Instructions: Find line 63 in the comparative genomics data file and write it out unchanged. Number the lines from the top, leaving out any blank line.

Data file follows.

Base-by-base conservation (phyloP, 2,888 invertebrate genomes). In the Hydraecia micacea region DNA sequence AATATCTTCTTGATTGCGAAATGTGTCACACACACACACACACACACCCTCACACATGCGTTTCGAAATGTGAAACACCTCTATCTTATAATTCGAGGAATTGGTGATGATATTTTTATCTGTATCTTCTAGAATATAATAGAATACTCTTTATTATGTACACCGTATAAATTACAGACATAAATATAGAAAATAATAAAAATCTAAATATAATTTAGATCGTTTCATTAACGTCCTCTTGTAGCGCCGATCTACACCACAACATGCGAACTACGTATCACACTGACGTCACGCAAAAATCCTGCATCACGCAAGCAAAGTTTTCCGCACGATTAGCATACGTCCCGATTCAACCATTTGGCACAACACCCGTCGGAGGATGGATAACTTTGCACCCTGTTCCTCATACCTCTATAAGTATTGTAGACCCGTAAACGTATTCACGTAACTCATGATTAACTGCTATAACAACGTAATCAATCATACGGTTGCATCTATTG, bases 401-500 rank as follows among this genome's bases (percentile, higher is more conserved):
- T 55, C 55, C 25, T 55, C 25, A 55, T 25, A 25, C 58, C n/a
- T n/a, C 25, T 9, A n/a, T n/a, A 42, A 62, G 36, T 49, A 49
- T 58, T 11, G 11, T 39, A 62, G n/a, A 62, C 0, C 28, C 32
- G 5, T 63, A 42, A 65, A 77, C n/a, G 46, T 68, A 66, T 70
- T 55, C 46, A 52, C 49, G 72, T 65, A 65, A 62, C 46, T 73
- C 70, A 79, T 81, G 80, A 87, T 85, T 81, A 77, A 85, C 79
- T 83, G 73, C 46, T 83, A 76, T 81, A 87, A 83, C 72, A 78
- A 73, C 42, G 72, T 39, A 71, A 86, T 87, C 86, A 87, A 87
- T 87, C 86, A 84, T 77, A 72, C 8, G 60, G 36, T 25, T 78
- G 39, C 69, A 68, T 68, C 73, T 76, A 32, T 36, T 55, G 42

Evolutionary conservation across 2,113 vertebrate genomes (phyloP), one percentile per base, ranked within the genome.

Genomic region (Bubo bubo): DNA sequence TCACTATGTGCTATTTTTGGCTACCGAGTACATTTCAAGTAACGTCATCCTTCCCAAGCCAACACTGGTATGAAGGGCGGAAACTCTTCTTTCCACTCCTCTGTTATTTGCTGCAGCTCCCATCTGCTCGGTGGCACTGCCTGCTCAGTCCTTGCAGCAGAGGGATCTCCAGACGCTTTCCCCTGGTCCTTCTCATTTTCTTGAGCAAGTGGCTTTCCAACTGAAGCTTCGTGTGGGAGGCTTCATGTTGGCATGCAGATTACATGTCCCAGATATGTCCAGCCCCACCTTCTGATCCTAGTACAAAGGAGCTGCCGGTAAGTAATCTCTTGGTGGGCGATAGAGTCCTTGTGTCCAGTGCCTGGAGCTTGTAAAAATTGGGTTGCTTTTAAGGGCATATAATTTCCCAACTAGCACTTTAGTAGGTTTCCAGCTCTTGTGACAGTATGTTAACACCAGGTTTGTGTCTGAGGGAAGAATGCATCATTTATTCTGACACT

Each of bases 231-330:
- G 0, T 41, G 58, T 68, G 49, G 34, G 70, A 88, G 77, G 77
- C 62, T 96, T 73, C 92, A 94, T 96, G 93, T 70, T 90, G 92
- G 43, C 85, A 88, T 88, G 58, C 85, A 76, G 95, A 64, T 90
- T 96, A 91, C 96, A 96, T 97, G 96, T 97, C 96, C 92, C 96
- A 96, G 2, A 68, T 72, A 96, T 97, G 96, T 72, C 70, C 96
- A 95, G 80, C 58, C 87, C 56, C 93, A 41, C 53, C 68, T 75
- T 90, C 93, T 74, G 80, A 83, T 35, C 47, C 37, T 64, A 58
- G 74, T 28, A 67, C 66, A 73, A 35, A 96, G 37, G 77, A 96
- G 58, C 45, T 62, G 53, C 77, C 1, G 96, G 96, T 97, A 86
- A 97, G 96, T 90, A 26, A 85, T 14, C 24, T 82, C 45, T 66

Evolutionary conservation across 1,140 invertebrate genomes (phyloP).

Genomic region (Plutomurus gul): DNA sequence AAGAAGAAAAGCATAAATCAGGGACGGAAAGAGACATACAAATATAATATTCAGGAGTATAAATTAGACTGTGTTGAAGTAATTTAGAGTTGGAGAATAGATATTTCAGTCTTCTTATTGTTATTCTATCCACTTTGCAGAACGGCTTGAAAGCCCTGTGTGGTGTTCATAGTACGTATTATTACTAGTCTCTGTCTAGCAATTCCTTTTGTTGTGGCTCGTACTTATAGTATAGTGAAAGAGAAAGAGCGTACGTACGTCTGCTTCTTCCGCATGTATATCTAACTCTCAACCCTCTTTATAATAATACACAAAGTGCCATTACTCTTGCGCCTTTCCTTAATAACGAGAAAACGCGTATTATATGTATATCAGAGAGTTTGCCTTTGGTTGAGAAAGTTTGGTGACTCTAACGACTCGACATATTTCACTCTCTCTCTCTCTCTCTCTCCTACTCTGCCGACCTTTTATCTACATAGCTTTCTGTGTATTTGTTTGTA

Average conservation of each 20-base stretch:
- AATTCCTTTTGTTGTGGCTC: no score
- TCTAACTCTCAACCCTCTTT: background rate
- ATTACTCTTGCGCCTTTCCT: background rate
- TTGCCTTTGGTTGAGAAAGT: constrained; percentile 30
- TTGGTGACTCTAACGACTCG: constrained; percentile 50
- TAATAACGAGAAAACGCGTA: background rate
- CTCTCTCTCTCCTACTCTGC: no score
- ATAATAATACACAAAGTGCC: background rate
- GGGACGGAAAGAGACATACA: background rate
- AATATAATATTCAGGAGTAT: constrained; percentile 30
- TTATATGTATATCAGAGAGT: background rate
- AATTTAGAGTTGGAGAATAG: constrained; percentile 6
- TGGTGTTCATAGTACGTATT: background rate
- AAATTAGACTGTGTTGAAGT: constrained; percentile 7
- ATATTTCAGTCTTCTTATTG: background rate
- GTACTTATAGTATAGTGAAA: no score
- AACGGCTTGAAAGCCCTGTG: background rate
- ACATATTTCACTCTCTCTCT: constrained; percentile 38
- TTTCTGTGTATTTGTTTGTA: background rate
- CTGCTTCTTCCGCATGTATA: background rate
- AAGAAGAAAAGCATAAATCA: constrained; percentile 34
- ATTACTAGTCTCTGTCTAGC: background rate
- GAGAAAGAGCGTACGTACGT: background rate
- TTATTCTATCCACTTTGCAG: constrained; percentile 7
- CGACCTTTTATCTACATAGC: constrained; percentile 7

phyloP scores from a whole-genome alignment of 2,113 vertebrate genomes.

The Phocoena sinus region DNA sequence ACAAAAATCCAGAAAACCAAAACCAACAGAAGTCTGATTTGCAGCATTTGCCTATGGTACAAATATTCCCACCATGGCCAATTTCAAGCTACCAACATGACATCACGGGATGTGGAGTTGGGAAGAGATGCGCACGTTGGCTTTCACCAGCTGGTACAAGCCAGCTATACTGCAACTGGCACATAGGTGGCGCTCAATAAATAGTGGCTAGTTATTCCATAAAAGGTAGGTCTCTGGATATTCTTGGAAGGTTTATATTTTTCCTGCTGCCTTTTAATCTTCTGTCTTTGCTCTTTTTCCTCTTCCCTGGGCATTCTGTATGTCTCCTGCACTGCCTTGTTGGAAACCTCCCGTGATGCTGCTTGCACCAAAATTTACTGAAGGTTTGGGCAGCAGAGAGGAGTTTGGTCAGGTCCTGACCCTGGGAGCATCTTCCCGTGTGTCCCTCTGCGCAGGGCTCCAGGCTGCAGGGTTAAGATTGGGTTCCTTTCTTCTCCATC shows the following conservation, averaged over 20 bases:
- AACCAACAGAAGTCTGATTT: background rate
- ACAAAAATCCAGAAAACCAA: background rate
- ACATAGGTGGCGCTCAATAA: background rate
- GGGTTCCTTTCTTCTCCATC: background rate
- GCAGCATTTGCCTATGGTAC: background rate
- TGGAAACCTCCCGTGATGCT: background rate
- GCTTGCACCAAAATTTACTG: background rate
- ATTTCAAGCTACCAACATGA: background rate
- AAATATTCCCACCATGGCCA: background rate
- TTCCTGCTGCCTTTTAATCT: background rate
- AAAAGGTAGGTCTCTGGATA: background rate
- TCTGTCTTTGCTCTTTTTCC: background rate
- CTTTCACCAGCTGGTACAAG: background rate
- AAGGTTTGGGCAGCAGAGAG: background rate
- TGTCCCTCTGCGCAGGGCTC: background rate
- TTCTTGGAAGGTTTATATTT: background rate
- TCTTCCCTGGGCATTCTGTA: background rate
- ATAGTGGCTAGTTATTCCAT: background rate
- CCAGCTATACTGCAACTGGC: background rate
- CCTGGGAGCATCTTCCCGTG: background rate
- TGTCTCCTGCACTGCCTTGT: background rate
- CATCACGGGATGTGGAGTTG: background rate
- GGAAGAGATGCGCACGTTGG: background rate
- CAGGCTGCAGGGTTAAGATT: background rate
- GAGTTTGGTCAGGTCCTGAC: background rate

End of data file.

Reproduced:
- AAATATTCCCACCATGGCCA: background rate